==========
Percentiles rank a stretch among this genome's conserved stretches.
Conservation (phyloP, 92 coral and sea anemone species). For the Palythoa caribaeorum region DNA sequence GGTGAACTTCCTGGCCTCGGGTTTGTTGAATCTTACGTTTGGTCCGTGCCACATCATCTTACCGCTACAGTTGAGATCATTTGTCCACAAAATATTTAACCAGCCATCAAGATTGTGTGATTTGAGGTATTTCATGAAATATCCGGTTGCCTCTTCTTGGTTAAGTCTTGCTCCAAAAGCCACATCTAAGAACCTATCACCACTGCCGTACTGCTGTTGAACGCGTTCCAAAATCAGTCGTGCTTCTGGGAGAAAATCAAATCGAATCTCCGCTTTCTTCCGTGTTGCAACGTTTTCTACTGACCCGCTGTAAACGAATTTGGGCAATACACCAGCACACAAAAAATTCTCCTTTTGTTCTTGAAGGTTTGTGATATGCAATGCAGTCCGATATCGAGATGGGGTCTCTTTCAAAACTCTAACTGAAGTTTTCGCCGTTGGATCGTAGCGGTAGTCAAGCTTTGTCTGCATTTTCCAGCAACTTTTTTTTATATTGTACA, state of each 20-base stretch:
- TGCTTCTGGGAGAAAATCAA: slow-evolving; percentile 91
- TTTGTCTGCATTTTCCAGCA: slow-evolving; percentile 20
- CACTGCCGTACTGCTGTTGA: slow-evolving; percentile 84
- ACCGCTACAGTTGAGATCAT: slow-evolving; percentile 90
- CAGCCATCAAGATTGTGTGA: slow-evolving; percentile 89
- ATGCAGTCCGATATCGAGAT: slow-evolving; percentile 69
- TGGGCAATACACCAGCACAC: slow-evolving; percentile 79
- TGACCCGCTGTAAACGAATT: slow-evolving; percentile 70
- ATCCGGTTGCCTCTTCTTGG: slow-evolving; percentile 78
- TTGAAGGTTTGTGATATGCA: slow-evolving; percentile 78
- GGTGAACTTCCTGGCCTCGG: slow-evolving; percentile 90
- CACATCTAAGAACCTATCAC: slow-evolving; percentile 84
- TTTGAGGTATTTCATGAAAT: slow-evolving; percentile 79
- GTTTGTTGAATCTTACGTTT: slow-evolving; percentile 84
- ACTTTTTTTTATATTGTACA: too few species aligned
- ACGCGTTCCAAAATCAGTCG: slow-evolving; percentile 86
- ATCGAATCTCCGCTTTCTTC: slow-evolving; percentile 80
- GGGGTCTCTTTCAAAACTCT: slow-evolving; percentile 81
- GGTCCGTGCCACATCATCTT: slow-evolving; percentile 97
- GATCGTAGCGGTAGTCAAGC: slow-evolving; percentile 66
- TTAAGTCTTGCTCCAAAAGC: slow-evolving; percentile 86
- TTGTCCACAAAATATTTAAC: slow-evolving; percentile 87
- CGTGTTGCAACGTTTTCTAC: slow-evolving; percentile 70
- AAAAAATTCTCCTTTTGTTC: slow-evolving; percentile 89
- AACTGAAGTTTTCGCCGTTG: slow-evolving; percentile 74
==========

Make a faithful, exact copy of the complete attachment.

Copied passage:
Percentiles rank a stretch among this genome's conserved stretches.
Conservation (phyloP, 92 coral and sea anemone species). For the Palythoa caribaeorum region DNA sequence GGTGAACTTCCTGGCCTCGGGTTTGTTGAATCTTACGTTTGGTCCGTGCCACATCATCTTACCGCTACAGTTGAGATCATTTGTCCACAAAATATTTAACCAGCCATCAAGATTGTGTGATTTGAGGTATTTCATGAAATATCCGGTTGCCTCTTCTTGGTTAAGTCTTGCTCCAAAAGCCACATCTAAGAACCTATCACCACTGCCGTACTGCTGTTGAACGCGTTCCAAAATCAGTCGTGCTTCTGGGAGAAAATCAAATCGAATCTCCGCTTTCTTCCGTGTTGCAACGTTTTCTACTGACCCGCTGTAAACGAATTTGGGCAATACACCAGCACACAAAAAATTCTCCTTTTGTTCTTGAAGGTTTGTGATATGCAATGCAGTCCGATATCGAGATGGGGTCTCTTTCAAAACTCTAACTGAAGTTTTCGCCGTTGGATCGTAGCGGTAGTCAAGCTTTGTCTGCATTTTCCAGCAACTTTTTTTTATATTGTACA, state of each 20-base stretch:
- TGCTTCTGGGAGAAAATCAA: slow-evolving; percentile 91
- TTTGTCTGCATTTTCCAGCA: slow-evolving; percentile 20
- CACTGCCGTACTGCTGTTGA: slow-evolving; percentile 84
- ACCGCTACAGTTGAGATCAT: slow-evolving; percentile 90
- CAGCCATCAAGATTGTGTGA: slow-evolving; percentile 89
- ATGCAGTCCGATATCGAGAT: slow-evolving; percentile 69
- TGGGCAATACACCAGCACAC: slow-evolving; percentile 79
- TGACCCGCTGTAAACGAATT: slow-evolving; percentile 70
- ATCCGGTTGCCTCTTCTTGG: slow-evolving; percentile 78
- TTGAAGGTTTGTGATATGCA: slow-evolving; percentile 78
- GGTGAACTTCCTGGCCTCGG: slow-evolving; percentile 90
- CACATCTAAGAACCTATCAC: slow-evolving; percentile 84
- TTTGAGGTATTTCATGAAAT: slow-evolving; percentile 79
- GTTTGTTGAATCTTACGTTT: slow-evolving; percentile 84
- ACTTTTTTTTATATTGTACA: too few species aligned
- ACGCGTTCCAAAATCAGTCG: slow-evolving; percentile 86
- ATCGAATCTCCGCTTTCTTC: slow-evolving; percentile 80
- GGGGTCTCTTTCAAAACTCT: slow-evolving; percentile 81
- GGTCCGTGCCACATCATCTT: slow-evolving; percentile 97
- GATCGTAGCGGTAGTCAAGC: slow-evolving; percentile 66
- TTAAGTCTTGCTCCAAAAGC: slow-evolving; percentile 86
- TTGTCCACAAAATATTTAAC: slow-evolving; percentile 87
- CGTGTTGCAACGTTTTCTAC: slow-evolving; percentile 70
- AAAAAATTCTCCTTTTGTTC: slow-evolving; percentile 89
- AACTGAAGTTTTCGCCGTTG: slow-evolving; percentile 74